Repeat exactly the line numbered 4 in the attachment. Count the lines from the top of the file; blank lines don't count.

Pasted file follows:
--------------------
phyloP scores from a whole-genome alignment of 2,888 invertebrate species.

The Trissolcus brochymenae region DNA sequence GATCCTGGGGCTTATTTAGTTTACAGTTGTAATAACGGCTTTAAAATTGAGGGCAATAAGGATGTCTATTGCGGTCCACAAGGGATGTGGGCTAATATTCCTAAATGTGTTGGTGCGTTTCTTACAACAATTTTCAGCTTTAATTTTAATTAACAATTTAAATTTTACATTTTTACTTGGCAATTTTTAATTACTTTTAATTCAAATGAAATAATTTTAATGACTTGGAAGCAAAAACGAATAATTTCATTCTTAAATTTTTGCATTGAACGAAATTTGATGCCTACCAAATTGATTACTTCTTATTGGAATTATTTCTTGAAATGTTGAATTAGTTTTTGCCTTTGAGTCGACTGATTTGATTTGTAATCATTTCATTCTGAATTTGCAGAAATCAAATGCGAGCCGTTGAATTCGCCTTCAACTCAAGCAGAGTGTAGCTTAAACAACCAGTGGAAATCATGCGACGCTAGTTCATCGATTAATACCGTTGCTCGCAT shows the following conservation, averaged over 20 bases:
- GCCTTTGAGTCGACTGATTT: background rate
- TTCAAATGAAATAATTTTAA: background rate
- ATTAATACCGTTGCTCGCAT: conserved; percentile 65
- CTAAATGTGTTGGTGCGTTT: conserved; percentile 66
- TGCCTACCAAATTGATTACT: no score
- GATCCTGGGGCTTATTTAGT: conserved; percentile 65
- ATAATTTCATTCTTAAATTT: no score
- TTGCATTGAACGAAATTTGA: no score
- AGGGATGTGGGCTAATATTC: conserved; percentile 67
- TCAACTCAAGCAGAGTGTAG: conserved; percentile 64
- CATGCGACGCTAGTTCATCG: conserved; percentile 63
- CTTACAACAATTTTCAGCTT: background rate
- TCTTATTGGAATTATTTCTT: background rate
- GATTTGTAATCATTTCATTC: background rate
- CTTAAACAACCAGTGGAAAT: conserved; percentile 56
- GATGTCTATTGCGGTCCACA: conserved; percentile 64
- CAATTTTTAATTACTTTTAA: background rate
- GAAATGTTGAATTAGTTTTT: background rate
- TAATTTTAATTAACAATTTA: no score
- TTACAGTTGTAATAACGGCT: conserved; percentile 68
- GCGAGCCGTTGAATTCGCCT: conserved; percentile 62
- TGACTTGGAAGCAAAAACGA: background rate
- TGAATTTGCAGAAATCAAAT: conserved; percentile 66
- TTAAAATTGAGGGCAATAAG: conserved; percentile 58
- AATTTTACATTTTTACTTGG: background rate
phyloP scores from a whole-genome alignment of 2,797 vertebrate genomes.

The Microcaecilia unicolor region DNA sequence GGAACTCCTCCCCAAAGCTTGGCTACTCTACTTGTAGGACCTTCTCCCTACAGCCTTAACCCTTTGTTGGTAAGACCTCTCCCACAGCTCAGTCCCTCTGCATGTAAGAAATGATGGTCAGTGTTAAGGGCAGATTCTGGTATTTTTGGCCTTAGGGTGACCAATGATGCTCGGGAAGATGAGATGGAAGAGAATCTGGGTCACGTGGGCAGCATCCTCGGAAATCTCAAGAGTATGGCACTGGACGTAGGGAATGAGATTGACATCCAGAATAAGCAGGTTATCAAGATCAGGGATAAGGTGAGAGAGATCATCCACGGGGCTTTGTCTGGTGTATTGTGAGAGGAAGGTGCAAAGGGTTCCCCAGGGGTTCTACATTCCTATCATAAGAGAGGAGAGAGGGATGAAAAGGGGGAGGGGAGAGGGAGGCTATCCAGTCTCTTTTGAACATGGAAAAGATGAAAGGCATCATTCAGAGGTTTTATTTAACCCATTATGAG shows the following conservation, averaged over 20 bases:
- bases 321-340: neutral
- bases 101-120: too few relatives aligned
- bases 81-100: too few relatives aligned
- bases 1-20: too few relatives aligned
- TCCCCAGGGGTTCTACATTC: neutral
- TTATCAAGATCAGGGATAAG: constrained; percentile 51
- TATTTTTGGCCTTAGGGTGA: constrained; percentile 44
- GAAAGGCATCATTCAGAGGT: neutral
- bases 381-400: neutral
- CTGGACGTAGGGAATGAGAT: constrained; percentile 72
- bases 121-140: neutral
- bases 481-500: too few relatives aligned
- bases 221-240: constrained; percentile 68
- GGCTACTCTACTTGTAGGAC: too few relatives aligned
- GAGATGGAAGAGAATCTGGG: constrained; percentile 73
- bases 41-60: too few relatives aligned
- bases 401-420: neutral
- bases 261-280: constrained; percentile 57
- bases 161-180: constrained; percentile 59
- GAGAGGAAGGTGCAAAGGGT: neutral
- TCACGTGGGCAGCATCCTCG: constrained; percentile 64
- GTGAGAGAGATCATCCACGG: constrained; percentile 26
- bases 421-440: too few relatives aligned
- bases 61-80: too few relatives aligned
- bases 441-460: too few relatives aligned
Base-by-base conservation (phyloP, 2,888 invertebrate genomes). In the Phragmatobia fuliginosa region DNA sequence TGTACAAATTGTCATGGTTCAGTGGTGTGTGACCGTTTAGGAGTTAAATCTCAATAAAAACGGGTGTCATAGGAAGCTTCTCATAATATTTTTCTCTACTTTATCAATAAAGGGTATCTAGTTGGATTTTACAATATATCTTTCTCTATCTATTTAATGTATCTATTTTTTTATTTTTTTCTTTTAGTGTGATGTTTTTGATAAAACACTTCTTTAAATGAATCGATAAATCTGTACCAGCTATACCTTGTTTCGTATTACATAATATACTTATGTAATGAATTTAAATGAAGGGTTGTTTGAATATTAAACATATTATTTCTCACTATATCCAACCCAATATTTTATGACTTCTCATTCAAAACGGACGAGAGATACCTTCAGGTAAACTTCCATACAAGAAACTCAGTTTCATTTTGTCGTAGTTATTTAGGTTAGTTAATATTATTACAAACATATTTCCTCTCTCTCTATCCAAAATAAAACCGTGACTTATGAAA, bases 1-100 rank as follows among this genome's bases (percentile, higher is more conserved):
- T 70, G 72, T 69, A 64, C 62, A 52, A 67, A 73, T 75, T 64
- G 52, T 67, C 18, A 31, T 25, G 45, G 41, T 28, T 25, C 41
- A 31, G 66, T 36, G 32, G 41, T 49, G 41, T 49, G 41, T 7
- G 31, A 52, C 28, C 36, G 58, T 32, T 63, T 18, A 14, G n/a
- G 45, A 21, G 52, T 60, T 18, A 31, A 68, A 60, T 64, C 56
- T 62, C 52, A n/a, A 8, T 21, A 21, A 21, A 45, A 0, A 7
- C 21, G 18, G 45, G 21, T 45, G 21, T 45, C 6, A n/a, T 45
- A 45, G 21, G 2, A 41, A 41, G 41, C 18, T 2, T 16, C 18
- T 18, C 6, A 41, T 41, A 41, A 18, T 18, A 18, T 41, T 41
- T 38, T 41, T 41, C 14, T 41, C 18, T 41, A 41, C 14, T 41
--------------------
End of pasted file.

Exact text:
- TTCAAATGAAATAATTTTAA: background rate